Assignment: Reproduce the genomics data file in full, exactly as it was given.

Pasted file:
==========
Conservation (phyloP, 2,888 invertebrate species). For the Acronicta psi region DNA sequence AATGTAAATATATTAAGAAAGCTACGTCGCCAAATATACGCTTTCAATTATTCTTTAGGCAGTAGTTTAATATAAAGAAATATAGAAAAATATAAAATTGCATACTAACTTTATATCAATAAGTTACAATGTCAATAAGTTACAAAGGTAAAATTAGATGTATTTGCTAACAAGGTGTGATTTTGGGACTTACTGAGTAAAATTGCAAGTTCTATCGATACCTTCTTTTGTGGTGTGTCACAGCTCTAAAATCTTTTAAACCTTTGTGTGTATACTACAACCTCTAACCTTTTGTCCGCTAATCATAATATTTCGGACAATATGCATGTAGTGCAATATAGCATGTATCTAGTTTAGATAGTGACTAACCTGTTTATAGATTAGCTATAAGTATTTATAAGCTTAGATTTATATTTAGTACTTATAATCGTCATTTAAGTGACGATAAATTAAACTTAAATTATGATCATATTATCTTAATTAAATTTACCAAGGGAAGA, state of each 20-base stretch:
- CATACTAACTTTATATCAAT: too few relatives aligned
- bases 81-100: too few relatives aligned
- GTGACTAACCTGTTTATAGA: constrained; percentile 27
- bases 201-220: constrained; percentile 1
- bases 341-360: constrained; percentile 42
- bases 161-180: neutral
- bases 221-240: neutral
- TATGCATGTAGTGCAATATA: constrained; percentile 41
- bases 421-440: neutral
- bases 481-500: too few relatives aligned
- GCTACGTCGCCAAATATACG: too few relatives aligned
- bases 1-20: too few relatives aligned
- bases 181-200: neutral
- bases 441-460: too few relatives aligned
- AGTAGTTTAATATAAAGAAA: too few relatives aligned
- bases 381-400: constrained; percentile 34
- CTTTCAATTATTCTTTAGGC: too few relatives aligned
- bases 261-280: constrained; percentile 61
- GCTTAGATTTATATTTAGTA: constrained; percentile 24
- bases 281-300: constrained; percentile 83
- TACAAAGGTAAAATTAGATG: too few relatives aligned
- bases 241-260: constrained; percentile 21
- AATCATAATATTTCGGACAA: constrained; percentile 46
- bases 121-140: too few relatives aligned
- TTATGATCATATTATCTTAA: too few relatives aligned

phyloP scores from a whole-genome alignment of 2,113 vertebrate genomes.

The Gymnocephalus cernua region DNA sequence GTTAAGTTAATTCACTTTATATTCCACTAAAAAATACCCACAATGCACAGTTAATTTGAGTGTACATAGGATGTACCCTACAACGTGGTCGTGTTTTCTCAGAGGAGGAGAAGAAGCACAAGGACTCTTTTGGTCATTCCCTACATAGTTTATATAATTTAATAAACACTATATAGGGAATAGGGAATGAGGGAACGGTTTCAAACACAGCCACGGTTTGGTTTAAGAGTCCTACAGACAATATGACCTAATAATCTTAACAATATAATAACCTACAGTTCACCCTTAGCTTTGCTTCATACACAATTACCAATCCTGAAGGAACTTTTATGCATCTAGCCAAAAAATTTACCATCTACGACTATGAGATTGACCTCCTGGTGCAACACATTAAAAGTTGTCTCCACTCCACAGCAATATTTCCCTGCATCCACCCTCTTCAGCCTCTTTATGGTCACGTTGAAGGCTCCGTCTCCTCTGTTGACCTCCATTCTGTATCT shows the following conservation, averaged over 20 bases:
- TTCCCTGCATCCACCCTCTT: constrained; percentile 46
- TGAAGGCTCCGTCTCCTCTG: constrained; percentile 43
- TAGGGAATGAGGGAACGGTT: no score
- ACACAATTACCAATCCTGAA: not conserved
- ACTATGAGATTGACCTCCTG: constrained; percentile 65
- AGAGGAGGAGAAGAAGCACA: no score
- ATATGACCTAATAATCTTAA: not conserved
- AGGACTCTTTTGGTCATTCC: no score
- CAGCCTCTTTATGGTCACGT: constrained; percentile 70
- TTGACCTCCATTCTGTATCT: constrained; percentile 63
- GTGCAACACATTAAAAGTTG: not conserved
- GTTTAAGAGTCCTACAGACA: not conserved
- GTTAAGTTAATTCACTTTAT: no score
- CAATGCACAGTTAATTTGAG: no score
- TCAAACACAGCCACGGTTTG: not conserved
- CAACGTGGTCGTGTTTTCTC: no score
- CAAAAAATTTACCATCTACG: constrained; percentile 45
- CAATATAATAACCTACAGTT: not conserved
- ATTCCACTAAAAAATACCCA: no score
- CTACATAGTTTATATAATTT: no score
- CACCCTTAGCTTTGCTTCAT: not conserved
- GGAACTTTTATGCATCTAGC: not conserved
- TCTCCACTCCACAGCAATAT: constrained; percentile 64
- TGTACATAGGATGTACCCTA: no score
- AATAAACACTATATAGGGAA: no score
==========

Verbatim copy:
Conservation (phyloP, 2,888 invertebrate species). For the Acronicta psi region DNA sequence AATGTAAATATATTAAGAAAGCTACGTCGCCAAATATACGCTTTCAATTATTCTTTAGGCAGTAGTTTAATATAAAGAAATATAGAAAAATATAAAATTGCATACTAACTTTATATCAATAAGTTACAATGTCAATAAGTTACAAAGGTAAAATTAGATGTATTTGCTAACAAGGTGTGATTTTGGGACTTACTGAGTAAAATTGCAAGTTCTATCGATACCTTCTTTTGTGGTGTGTCACAGCTCTAAAATCTTTTAAACCTTTGTGTGTATACTACAACCTCTAACCTTTTGTCCGCTAATCATAATATTTCGGACAATATGCATGTAGTGCAATATAGCATGTATCTAGTTTAGATAGTGACTAACCTGTTTATAGATTAGCTATAAGTATTTATAAGCTTAGATTTATATTTAGTACTTATAATCGTCATTTAAGTGACGATAAATTAAACTTAAATTATGATCATATTATCTTAATTAAATTTACCAAGGGAAGA, state of each 20-base stretch:
- CATACTAACTTTATATCAAT: too few relatives aligned
- bases 81-100: too few relatives aligned
- GTGACTAACCTGTTTATAGA: constrained; percentile 27
- bases 201-220: constrained; percentile 1
- bases 341-360: constrained; percentile 42
- bases 161-180: neutral
- bases 221-240: neutral
- TATGCATGTAGTGCAATATA: constrained; percentile 41
- bases 421-440: neutral
- bases 481-500: too few relatives aligned
- GCTACGTCGCCAAATATACG: too few relatives aligned
- bases 1-20: too few relatives aligned
- bases 181-200: neutral
- bases 441-460: too few relatives aligned
- AGTAGTTTAATATAAAGAAA: too few relatives aligned
- bases 381-400: constrained; percentile 34
- CTTTCAATTATTCTTTAGGC: too few relatives aligned
- bases 261-280: constrained; percentile 61
- GCTTAGATTTATATTTAGTA: constrained; percentile 24
- bases 281-300: constrained; percentile 83
- TACAAAGGTAAAATTAGATG: too few relatives aligned
- bases 241-260: constrained; percentile 21
- AATCATAATATTTCGGACAA: constrained; percentile 46
- bases 121-140: too few relatives aligned
- TTATGATCATATTATCTTAA: too few relatives aligned

phyloP scores from a whole-genome alignment of 2,113 vertebrate genomes.

The Gymnocephalus cernua region DNA sequence GTTAAGTTAATTCACTTTATATTCCACTAAAAAATACCCACAATGCACAGTTAATTTGAGTGTACATAGGATGTACCCTACAACGTGGTCGTGTTTTCTCAGAGGAGGAGAAGAAGCACAAGGACTCTTTTGGTCATTCCCTACATAGTTTATATAATTTAATAAACACTATATAGGGAATAGGGAATGAGGGAACGGTTTCAAACACAGCCACGGTTTGGTTTAAGAGTCCTACAGACAATATGACCTAATAATCTTAACAATATAATAACCTACAGTTCACCCTTAGCTTTGCTTCATACACAATTACCAATCCTGAAGGAACTTTTATGCATCTAGCCAAAAAATTTACCATCTACGACTATGAGATTGACCTCCTGGTGCAACACATTAAAAGTTGTCTCCACTCCACAGCAATATTTCCCTGCATCCACCCTCTTCAGCCTCTTTATGGTCACGTTGAAGGCTCCGTCTCCTCTGTTGACCTCCATTCTGTATCT shows the following conservation, averaged over 20 bases:
- TTCCCTGCATCCACCCTCTT: constrained; percentile 46
- TGAAGGCTCCGTCTCCTCTG: constrained; percentile 43
- TAGGGAATGAGGGAACGGTT: no score
- ACACAATTACCAATCCTGAA: not conserved
- ACTATGAGATTGACCTCCTG: constrained; percentile 65
- AGAGGAGGAGAAGAAGCACA: no score
- ATATGACCTAATAATCTTAA: not conserved
- AGGACTCTTTTGGTCATTCC: no score
- CAGCCTCTTTATGGTCACGT: constrained; percentile 70
- TTGACCTCCATTCTGTATCT: constrained; percentile 63
- GTGCAACACATTAAAAGTTG: not conserved
- GTTTAAGAGTCCTACAGACA: not conserved
- GTTAAGTTAATTCACTTTAT: no score
- CAATGCACAGTTAATTTGAG: no score
- TCAAACACAGCCACGGTTTG: not conserved
- CAACGTGGTCGTGTTTTCTC: no score
- CAAAAAATTTACCATCTACG: constrained; percentile 45
- CAATATAATAACCTACAGTT: not conserved
- ATTCCACTAAAAAATACCCA: no score
- CTACATAGTTTATATAATTT: no score
- CACCCTTAGCTTTGCTTCAT: not conserved
- GGAACTTTTATGCATCTAGC: not conserved
- TCTCCACTCCACAGCAATAT: constrained; percentile 64
- TGTACATAGGATGTACCCTA: no score
- AATAAACACTATATAGGGAA: no score